The next near-term support area for SPDR S&P 500 ETF Trust (SPY)—a good area for writing c...
Sell Intel (INTC)
01/12/2011 12:41 pm EST
I think Intel is likely to make that number. That would very good result for a stock that’s trading at just 11.1 times trailing 12-month earnings.
And I don’t think it’s going to matter much at all. Investors have pretty much decided that Intel is a has-been chip stock.
Think about why this stock trades for just $21 and change.
Intel’s earnings are projected to grow by 93% in 2010, but hanging over that projection—and the reason that it’s not reflected in the share price—is a conviction among analysts and investors that the computing market has left Intel behind. Intel may remain the king of the hill—all right, the emperor of the hill—in the market for desktop and laptop PCs and for servers. But in the new world of computing via tablets (Apple’s iPad and its competitors) and via smart phones, Intel is just another chipmaker. And one without the market share of an ARM Holdings (ARMHF) or the style-points of the A4 chip, designed by Apple and manufactured by Samsung that powers the iPad.
With the market moving away from Intel’s core strength, the company will soon be dead in the water, according to Wall Street. Projections for 2011 show earnings declining by 2.2% for the year. And that’s why a stock with 93% projected earnings growth in 2010 sells for just $21 a share.
The truth, in my opinion, is a little more complicated. Intel knows where the market has moved. That’s why it came up with the Atom, a chip designed precisely for the new devices. The Atom hasn’t got much traction in the market yet, but anyone who has followed Intel for years knows that the company’s strategy is to put out a competitive chip and then every 18 months come up with a faster, more powerful chip to replace it. And thanks to Intel’s amazingly deep experience with chip manufacturing—and its deep pockets—this steady march of chip generations will eventually wipe out all but the most deep-pocketed of competitor.s
At least that’s how it has worked in the past.
The real reason not to own Intel now isn’t because the company is indeed done. Or because it’s long-time partner Microsoft (MSFT) has just announced that it will work with ARM. Or that it’s strategy won’t work this time.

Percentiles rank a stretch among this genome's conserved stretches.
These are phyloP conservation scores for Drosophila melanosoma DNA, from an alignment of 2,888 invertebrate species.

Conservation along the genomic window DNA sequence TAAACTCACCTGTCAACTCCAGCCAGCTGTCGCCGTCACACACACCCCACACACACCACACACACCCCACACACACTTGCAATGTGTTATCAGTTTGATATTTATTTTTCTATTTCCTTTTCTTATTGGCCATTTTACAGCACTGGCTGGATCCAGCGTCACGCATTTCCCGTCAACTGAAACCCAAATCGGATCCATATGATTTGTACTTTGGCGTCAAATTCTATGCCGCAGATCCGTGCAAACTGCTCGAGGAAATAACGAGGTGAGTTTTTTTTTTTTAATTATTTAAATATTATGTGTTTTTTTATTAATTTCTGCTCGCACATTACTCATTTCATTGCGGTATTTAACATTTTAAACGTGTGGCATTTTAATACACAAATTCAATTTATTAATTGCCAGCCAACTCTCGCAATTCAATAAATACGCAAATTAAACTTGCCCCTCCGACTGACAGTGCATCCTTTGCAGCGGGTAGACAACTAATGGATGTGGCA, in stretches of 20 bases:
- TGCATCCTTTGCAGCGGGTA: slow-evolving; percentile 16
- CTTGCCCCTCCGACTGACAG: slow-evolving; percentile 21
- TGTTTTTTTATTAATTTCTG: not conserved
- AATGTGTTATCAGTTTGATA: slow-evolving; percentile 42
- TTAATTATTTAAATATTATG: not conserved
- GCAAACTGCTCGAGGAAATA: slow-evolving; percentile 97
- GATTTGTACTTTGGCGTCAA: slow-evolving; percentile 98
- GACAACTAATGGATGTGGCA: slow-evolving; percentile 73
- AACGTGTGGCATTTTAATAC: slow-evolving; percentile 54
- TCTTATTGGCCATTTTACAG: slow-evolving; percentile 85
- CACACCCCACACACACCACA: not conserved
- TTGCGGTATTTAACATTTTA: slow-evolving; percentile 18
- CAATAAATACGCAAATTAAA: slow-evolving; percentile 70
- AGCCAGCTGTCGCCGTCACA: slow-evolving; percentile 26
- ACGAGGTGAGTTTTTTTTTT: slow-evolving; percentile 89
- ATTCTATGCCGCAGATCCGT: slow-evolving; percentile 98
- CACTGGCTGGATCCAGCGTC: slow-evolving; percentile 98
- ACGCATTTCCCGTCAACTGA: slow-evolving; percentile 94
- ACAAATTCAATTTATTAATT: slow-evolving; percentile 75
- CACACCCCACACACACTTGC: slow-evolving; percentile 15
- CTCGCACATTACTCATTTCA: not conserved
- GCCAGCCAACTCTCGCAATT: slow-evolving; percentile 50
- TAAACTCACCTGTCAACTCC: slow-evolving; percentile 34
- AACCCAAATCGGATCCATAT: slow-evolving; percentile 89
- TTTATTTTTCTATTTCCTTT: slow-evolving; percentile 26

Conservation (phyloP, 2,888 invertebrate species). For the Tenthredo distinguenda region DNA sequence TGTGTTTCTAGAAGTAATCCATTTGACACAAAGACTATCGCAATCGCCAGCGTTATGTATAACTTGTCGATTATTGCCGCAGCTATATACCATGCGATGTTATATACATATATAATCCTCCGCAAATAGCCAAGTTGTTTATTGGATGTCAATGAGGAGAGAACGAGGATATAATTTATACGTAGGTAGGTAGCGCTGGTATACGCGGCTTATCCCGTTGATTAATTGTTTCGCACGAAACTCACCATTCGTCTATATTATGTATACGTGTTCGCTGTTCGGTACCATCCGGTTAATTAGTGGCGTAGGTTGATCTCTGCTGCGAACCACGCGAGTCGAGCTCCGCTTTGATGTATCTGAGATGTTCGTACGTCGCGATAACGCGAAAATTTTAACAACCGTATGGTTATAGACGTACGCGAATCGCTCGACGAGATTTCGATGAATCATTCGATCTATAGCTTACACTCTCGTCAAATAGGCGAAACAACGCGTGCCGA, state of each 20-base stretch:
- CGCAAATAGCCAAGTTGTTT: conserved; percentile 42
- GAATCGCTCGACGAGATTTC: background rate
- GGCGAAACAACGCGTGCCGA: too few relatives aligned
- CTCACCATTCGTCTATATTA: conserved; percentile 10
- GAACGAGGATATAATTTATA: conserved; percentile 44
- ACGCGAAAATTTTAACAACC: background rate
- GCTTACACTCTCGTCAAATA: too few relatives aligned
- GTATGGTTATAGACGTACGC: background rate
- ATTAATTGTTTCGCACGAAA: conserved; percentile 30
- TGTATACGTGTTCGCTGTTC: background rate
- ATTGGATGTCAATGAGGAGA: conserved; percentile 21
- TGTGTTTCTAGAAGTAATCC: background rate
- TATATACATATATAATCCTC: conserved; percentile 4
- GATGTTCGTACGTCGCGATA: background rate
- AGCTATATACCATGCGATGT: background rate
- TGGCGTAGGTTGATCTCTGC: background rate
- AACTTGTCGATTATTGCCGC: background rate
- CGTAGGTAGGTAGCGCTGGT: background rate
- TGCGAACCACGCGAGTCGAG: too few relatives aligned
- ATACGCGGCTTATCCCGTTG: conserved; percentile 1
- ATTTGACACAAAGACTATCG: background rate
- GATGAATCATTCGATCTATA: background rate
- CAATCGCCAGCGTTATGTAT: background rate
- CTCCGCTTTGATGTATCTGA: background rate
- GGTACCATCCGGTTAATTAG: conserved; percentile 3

It’s because this time the strategy is going to be really, really expensive. It’s one thing to outspend and out-manufacture an Advanced Micro Devices, (AMD), Intel’s long-time punching bag in the PC market. It’s quite another to outspend and out manufacture Samsung and an entire new generation of competitors such as Qualcomm (QCOM).
Can Intel win this round? Certainly. Can it do it while delivering the 66% gross margin that the company achieved in 2010? No way.
So what investors are looking at is as prolonged battle for the fastest growing part of the market, which will see sales growth slow at Intel from 24% to 8% in 2011, according to Standard & Poor’s and that will see gross margins come down to 62% in 2011 and operating margins fall to 31% in 2011 from 37% in 2010.
Of course, most companies would give just about anything for margins like those, but for a while Intel won’t be rewarded for beating all those companies but punished for not outperforming its own history.
I’d say that at these prices Intel is now a great value buy—except that I can’t give you any idea of how long it might be before the stock market decides to see the value in the stock.
When sentiment is this strong against a stock, I think it’s best to step aside. (Unless you can find someone to give you one of those deals that Warren Buffett manages to strike where you get to buy a value stock at a huge discount and someone tacks on an 8% yield so you get paid while you wait. But I haven’t seen one of those cross my desk lately.)
As of January 12, 2011 I’m selling Intel out of my Jubak’s Picks portfolio with a gain of 1.8% (plus dividends) since I added it to the portfolio on January 15, 2010. (Intel is set to pay a dividend of 18 cents a share on March 1, 2011 to shareholders of record on February 7, 2011.)
Full disclosure: I don’t own shares of any of the companies mentioned in this post in my personal portfolio. The mutual fund I manage, Jubak Global Equity Fund, may or may not now own positions in any stock mentioned in this post. The fund did own shares of Intel as of the end of November. For a full list of the stocks in the fund as of the end of November see the fund’s portfolio at http://jubakfund.com/about-the-fund/holdings/. I’ll have the fund’s portfolio as of the end of December posted in a few days.
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